In case you are wondering why there has been an absence of Blogs, a couple of days ago I switched on the laptop and all that happened was the power on light illuminated. Tried several times and the same thing happened, Got it out this afternoon and it worked again, so here we go. I will post the two missing blogs when I can.
Last night it was such a nice evening that we ate outside at Strada, a canal side Italian restaurant. It felt as if we where in the Mediterranean, but there was no mistaking where we where this morning.
As we were moored on a reserved mooring overnight we were about early and on our way before there was any sign of Swift. We started off the same time as the rain started, half eight. There had been a few boats moving around but it was pretty quiet when we left to go up the Old Main Line.
There were several routs we could follow to get to the Wolverhampton Level but all involve climbing three locks. The most direct route would bee follow the New Mainline all the way but we had heard that the locks at the end were closed. The final decision on route would be down to the weather. As we approached Smethwick Junction the rain stopped so we decided to leave the New Mainline there, turn right and go up the three Smethwick Locks to join the Old Main Line.
At the top of the locks is a restored Toll booth, its been restored several times but the local louts find it too much of a temptation and as you can see have burnt the roof off.
The windows were bricked up and imitation frames fitted with nice drawings behind them after the last time it was vandalised.
The Old Mainline is quite twisty threading in and out under the M5 motorway, in places the canal had to be rerouted slightly to accommodate the motorway legs, it is much quieter travelling under the motorway than beside it.
Once clear of the motorway we soon found the canal had a large coverage of Waterlilies, if they all flowered this year it must have been quite a sight, they are well over now. In the Birmingham area nearly every bridge has a door in it for the fire brigade to lower their fire hoses into the canal to collect water, this one had a roller mounted by the base of it to make life easier for them.
As we passed through Tipton it was obvious that something was happening this weekend, the canal was lined with trading boats, everything from doggy and pirate accessories to sweets and home brewed beer, There were also marquees being erected on both banks. Full details HERE. Passing through Tipton the canal water is gin clear, the first we have seen on the BCN this trip.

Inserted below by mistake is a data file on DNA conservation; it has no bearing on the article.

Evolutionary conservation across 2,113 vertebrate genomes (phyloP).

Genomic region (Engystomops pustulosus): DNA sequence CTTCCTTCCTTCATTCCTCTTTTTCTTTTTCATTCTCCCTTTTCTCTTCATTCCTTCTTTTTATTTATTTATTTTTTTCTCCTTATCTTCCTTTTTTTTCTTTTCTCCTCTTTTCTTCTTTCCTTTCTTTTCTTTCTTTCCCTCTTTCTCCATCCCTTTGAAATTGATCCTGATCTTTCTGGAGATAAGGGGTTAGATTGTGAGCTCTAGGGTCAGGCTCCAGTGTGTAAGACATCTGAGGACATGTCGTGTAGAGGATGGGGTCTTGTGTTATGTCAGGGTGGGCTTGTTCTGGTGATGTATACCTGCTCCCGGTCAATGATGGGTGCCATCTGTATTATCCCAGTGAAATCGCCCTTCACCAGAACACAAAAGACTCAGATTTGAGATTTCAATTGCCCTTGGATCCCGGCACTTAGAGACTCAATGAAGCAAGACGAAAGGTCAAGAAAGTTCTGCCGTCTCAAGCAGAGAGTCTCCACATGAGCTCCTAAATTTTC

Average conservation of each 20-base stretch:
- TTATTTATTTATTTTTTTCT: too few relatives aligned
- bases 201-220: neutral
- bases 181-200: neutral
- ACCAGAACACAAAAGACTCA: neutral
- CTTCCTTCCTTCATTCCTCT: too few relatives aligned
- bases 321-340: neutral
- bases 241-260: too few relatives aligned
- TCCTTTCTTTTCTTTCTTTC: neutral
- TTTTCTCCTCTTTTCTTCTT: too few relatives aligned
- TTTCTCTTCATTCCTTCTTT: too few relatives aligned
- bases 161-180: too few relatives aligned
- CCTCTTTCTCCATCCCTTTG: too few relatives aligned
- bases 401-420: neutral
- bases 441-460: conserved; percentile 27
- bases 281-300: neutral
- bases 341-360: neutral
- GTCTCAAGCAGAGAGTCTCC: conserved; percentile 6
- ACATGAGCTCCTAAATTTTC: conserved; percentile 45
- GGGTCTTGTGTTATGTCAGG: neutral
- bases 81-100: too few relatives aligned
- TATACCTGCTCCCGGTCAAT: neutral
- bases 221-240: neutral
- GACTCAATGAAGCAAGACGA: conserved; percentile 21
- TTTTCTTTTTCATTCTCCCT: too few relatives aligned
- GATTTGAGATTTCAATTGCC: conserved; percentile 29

Just after this we come to Factory Junction, to our right were Factory Locks, the ones we would have come up if we had stayed on the New Mainline, but we were now turning left along the Wolverhampton level, soon we would do through Coseley Tunnel, this was quite dry for boaters but if you were on the towpath you would get wet. It is one of the tunnels that the Trust now allow unpowered boats and canoes to use. At this point I am pleased to say the sun was coming out. We carried on only stopping to remove the polly ( that is like in bags, not parrots) that was wrapped around my prop. A hire boater who was going very slowly kindly pulled over and waved me past, putting himself aground in the process, which didn’t seam to bother him at all.
Due to our early start we were in Wolverhampton by 2 pm so we decided to fill with water before mooring up, the water point is in Broad Street Basin, the door you can see to the left of our bows is an old warehouse where boats would go in below and their cargo hoisted to the upper floors all undercover. The basin is over a 90° turn from the direction we were travelling but at our length the turn is not to bad, a lot trickier with a full length boat. Once topped up with water we reversed back out and up the canal to moor on the towpath for the afternoon so that Diana could wander into town. When she returned about 5 pm we moved to the other side of the canal where there is a landing with mooring rings, but there is no access to the outside world with the road being about 20 feet above us.